Public education is a set of guiding principles—a combination of beliefs about something that ought to be provided. Some characteristics include,
- Availability to all children
- Preparation for success in career and higher education
But these principles can be operationalized in countless ways. How we bring them to life is up to us.
A good analogy is democracy. That too is a set of principles:
- Suffrage for all adults
- One person, one vote
- Secret ballots
- Fair counting of results
But it can take many forms. In the US, we elect a president and Congress separately. In the UK, the prime minister is part of their legislature.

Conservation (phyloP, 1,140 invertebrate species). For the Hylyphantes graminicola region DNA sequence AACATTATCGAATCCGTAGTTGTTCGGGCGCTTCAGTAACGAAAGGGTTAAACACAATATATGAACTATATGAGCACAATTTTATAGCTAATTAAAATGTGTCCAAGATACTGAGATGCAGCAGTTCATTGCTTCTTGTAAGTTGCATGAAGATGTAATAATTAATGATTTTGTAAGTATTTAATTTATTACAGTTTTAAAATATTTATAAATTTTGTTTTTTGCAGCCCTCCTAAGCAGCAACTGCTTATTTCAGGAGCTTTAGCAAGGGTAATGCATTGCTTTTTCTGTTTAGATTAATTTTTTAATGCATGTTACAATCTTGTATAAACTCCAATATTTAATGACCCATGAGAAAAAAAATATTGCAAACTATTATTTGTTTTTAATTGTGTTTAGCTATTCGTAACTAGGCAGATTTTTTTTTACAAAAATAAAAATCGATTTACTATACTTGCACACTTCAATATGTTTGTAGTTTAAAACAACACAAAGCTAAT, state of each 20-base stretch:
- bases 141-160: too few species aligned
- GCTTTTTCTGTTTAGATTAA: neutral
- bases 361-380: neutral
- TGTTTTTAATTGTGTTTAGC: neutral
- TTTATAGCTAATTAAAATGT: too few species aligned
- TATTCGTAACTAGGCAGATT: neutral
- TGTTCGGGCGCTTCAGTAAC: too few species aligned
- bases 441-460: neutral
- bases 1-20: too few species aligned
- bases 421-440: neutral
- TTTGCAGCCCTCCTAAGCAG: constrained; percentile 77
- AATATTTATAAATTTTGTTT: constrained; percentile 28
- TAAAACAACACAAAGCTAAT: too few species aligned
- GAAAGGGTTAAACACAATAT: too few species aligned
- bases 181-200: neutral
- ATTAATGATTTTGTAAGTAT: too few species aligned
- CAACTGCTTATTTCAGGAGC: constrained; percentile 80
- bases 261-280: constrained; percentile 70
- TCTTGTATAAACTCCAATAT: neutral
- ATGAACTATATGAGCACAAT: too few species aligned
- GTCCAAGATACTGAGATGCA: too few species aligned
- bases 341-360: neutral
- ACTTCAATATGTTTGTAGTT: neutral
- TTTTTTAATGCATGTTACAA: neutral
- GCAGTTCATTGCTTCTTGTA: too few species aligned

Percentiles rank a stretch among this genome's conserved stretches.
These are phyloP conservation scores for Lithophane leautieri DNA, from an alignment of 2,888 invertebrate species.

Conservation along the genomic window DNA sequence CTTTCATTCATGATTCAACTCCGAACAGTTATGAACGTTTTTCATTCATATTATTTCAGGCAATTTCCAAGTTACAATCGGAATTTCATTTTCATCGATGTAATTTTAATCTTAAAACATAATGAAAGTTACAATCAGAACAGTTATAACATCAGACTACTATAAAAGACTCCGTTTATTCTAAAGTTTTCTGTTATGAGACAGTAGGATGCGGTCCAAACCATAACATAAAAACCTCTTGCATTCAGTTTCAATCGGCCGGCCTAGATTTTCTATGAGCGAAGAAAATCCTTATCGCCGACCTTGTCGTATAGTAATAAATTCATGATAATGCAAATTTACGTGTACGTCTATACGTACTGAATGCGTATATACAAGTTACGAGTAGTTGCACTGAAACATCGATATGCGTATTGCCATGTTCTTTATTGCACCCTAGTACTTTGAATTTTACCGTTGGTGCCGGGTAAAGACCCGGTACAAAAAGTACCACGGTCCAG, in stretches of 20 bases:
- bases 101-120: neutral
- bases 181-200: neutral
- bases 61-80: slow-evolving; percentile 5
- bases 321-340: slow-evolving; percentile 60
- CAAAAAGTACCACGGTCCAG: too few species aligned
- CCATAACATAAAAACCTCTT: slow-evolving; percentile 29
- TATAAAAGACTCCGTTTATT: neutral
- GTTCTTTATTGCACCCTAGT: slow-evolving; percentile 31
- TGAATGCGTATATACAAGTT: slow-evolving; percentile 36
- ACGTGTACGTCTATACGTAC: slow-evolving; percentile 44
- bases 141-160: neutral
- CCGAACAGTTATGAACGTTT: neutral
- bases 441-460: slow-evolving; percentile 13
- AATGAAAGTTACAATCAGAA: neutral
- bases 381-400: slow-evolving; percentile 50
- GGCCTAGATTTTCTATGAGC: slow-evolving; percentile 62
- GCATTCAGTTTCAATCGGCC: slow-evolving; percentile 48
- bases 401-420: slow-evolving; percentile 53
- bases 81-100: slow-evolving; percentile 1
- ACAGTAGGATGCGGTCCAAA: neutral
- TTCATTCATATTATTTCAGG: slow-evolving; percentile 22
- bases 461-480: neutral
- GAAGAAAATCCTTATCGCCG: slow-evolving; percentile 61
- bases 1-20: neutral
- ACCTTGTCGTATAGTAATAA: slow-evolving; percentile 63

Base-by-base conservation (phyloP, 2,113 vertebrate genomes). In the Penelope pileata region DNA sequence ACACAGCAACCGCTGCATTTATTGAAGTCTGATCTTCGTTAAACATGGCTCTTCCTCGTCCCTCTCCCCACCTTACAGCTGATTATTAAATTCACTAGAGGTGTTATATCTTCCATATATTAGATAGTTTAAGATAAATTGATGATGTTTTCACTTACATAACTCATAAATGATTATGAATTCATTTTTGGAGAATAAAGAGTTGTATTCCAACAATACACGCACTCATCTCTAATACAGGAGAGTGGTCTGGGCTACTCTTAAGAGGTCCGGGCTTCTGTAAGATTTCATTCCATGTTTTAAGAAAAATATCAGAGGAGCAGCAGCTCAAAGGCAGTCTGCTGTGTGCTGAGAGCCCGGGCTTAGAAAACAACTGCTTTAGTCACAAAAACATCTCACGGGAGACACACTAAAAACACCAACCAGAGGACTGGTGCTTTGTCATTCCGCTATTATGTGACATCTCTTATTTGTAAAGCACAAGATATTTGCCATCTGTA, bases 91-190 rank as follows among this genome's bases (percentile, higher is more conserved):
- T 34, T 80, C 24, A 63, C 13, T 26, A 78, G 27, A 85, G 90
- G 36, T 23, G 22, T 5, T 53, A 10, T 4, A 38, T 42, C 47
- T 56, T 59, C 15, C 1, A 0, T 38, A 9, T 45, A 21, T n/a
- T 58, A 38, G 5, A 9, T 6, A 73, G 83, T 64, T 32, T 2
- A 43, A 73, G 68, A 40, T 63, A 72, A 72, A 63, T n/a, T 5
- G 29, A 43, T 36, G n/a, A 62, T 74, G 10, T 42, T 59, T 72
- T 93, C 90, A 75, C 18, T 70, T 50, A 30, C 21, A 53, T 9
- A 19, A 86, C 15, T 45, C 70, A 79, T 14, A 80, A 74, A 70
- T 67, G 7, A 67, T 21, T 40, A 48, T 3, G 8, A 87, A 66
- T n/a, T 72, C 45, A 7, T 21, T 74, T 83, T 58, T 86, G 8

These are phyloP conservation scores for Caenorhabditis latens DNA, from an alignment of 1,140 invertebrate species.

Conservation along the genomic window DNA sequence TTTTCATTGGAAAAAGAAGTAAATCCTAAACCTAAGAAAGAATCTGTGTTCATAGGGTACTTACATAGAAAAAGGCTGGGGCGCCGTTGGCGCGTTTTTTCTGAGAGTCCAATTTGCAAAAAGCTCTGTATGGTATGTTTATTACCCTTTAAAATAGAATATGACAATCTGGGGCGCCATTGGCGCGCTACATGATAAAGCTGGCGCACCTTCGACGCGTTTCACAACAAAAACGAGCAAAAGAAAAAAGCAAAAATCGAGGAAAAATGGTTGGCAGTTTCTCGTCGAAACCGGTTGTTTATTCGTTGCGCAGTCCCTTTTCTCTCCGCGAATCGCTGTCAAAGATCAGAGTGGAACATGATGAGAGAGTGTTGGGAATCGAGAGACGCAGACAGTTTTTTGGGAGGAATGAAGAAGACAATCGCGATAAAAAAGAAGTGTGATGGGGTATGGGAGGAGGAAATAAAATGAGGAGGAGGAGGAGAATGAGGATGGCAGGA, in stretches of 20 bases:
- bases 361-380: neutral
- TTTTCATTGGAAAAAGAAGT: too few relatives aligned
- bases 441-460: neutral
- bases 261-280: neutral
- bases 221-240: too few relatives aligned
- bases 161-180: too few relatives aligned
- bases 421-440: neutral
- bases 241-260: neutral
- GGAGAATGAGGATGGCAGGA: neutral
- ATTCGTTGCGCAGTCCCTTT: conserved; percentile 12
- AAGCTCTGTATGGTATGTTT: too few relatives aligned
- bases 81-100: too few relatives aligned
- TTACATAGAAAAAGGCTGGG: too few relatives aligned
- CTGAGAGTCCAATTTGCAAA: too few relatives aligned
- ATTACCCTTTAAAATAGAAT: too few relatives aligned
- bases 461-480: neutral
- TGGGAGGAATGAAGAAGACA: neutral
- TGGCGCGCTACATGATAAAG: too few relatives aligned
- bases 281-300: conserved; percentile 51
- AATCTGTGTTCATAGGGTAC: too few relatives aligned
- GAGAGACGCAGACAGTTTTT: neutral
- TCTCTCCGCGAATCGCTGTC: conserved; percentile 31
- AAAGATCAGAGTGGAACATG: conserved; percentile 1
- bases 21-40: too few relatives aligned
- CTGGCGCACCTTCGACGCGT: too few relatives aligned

Every four years, we’re reminded that Iowa has a caucus while New Hampshire has a primary. These, and more, are all legitimate forms of democracy.
The problem with urban public education is that we have been led to believe that there is but one real way to deliver public schooling: the district. In fact, many people believe that “the district” and “public education” are synonymous.
But they are not. The district is just one way to deliver public education.
We can do something different.
Some of you have probably believed that to have...